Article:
Take Two for December 10, 2012

The Supreme Court's role in carefully guiding social change

U.S. Supreme Court To Hear Gay Marriage Cases

Alex Wong/Getty Images

The U.S. Supreme Court building is draped in a photo-realistic sheet during a repair and preservation project December 7, 2012, 2012 in Washington, DC. The Supreme Court announced on Friday that it will take up cases on whether same-sex marriage should be banned in California and whether legally married gay couples can get the same federal benefits as heterosexual couples.

Prop 8, and gay marriage in general, is just the latest major social issue the U.S. Supreme Court has taken on. They’ll be deciding on the case just four years after California voted to restrict same-sex marriage.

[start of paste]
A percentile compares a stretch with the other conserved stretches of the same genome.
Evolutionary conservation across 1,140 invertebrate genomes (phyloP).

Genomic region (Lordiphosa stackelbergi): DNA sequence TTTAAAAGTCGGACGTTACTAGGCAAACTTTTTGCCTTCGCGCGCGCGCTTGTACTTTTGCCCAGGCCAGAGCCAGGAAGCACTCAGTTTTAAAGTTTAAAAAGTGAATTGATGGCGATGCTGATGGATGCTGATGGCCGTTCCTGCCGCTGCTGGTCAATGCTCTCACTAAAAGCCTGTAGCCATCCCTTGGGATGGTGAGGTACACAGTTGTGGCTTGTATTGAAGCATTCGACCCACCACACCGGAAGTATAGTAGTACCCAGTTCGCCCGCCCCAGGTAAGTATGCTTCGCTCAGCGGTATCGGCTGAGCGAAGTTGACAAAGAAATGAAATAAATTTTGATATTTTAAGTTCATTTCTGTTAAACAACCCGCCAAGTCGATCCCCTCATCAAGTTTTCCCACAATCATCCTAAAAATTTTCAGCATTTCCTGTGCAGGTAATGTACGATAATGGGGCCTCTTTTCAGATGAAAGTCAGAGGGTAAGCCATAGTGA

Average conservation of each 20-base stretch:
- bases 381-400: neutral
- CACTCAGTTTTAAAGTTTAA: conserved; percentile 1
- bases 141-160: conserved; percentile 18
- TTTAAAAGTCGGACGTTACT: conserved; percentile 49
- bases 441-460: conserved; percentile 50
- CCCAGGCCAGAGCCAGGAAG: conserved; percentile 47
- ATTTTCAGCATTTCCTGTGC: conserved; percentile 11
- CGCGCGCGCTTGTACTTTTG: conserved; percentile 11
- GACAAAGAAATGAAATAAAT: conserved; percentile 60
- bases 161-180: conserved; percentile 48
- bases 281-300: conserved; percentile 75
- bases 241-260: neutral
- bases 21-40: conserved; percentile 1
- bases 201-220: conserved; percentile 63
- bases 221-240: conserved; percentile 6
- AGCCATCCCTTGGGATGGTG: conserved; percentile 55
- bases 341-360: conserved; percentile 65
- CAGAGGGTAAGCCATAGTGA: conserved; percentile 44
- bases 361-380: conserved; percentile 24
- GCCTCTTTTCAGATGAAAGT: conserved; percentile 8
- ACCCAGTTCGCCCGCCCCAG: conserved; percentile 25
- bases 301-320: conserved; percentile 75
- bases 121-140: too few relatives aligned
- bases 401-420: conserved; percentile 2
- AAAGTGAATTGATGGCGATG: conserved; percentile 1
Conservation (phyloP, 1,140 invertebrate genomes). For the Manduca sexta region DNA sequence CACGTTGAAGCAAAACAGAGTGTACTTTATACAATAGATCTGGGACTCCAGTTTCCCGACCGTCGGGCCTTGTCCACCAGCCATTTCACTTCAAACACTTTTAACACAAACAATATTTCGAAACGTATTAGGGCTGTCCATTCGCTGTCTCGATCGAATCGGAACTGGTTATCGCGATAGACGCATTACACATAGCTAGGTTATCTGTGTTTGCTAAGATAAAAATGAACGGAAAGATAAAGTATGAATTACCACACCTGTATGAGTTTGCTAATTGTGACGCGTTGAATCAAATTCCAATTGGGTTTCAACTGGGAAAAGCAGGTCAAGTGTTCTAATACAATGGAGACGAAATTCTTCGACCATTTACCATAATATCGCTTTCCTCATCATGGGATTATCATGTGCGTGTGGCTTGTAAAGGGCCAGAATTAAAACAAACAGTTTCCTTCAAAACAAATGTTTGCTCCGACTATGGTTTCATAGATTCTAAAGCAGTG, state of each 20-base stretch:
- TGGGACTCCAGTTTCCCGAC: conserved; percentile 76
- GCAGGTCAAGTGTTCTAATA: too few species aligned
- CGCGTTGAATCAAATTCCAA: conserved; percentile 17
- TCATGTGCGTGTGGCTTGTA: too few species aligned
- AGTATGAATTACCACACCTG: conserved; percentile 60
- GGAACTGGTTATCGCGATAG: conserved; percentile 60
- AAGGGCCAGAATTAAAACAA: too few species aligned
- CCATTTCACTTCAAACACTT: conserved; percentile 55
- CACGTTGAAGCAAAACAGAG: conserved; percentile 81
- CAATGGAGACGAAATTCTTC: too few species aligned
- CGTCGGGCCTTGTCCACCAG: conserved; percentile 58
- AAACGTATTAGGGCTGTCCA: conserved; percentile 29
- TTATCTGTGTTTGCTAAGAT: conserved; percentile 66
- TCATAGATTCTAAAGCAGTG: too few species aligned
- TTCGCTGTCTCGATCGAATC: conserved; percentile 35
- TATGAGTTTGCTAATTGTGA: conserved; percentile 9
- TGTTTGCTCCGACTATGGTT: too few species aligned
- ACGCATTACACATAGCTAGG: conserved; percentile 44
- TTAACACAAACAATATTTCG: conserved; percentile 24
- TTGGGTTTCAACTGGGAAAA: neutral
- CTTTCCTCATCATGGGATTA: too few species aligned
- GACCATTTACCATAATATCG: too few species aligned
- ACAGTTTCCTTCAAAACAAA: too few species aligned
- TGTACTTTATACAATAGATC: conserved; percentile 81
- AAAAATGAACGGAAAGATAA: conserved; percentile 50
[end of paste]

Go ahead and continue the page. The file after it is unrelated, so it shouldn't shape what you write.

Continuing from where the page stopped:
When it comes to broad social issues, the Supreme Court justices walk a fine line on how soon is too soon, will the public accept their decision, and what its legacy will be.

Michael Klarman, professor at Harvard Law School and author of, “From the Closet to the Altar: Courts, Backlash, and the Struggle for Same-Sex Marriage," joins the show to talk about the Supreme Court and its role in orchetrating social change.


blog comments powered by Disqus